A Beginner’s Guide to Mindful Eating

Find out how to consciously eat

Words by Lisa Hughes
October 12th, 2016

So you’ve started meditating, you’re doing your best to ‘be present’, you’ve downloaded the Headspace app and you’re feeling a little more zen on your daily commute instead of tearing your hair out in traffic– what next? Mindful eating, that’s what.

If you’re thinking ‘oh no, not another diet fad’, hold your horses. Mindful eating is pretty much the opposite of a diet; it’s all about how you eat, not what you’re putting into your mouth. Also known as intuitive or conscious eating, mindful eating strives to give you a greater connection to food. It’s about the whole experience of eating, right down to every crunch and is the polar opposite of shoving last night’s leftovers into your mouth and barely chewing while scrolling through your Instagram feed. On a superficial level, eating slower and savouring each bite can actually make you eat less, too, which is probably why A-listers like Goldie Hawn, Gisele and Oprah are fans.

Here’s 5 ways to have a more mindful mealtime:

1. Breathe.

Like all things mindfulness-related, the first thing you need to do before you pop that Marks & Spencer ready meal into the microwave is take a few deep conscious breaths. Even if you’re hangry and ready to eat a small child, take a deep breath and encourage your body to relax and be present. Ask yourself if you’re really hungry. Or are you thirsty? Are you eating because you’re bored or just gagging to get away from the desk for 5 seconds? What are you really craving? Listen to your body – not your mind – and eat accordingly.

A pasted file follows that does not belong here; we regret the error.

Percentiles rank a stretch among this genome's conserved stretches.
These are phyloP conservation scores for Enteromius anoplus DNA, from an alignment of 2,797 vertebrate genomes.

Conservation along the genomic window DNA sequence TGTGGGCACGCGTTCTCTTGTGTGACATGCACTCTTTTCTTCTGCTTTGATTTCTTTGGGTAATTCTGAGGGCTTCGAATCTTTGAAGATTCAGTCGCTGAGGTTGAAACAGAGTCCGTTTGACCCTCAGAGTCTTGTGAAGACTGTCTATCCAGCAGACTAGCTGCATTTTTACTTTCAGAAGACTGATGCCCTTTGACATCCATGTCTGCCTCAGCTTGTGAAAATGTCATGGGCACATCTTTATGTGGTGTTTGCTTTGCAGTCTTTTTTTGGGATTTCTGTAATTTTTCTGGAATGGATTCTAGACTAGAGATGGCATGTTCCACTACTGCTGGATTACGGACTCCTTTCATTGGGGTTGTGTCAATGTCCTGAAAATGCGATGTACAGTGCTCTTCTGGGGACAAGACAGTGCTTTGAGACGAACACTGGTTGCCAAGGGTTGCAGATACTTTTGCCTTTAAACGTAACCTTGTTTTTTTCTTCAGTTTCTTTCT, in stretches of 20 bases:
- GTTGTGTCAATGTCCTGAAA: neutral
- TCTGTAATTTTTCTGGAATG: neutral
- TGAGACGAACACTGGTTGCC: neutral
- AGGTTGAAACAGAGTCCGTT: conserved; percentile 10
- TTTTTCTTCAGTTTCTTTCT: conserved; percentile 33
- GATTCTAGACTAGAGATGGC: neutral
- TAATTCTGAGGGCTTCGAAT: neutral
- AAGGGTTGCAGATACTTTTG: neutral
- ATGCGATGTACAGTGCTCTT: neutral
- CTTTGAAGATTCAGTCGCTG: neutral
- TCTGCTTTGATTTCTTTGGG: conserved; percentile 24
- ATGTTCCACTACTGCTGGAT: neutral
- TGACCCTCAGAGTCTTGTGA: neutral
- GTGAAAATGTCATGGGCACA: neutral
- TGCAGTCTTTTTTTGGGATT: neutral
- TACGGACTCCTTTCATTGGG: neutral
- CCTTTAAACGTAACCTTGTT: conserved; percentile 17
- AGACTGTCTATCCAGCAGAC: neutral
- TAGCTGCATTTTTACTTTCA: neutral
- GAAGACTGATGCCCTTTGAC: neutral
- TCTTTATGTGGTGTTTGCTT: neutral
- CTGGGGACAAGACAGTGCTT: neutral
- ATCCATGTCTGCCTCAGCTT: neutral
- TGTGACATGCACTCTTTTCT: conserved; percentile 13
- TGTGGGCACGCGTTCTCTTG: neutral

2. Sit down and turn off your phone.

No more hovering over a desk, gobbling lunch from a takeout box as you run back to work or standing in the kitchen shovelling food into your mouth. Eating is important so sit down and treat it as such. This means switching off your phone and computer. All you have to do is eat. Think about what’s on your plate, savour each bite and enjoy the silence. No distractions, just food, food, glorious food.

3. Slow it down.

Lunch isn’t the Grand National. There are no awards for Quickest to Clear A Plate – and your digestion certainly won’t thank you for it. A good tip for this step is to use your other, non-writing hand to pick up food as this will naturally slow the whole process down. Try to put your fork down between bites and sip water. Give yourself time between each bite to appreciate what’s on your plate. Finally, use a nice plate – or at least a real one – and not a takeaway carton as this reinforces the idea that a meal is an occasion, not a 5 second fork dash to your mouth.

4. Make each bite count.

Think about each bite, what it tastes like, what you like and don’t like and really savour each sweet and sour sensation you experience. It’s not just about taste – how does your food look? Is it appealing? What colours strike you most? How does it smell? This simple practice will encourage you to seek out new food and flavours and to see (or should we say ‘taste’) another side of food you take for granted.

5. Persist, persist, persist.

Like all types of mindful practice, it won’t be easy and your mind will keep straying to that dress you want in Zara or that guy you think you like from Tinder but keep at it. Start with just one meal a day in silence. When your mind starts to stray, remember to slowly keep bringing your attention back to eating, tasting, and checking in with your body to see how satisfied you are. Once you get the hang of it, it’ll be like falling in love with food all over again.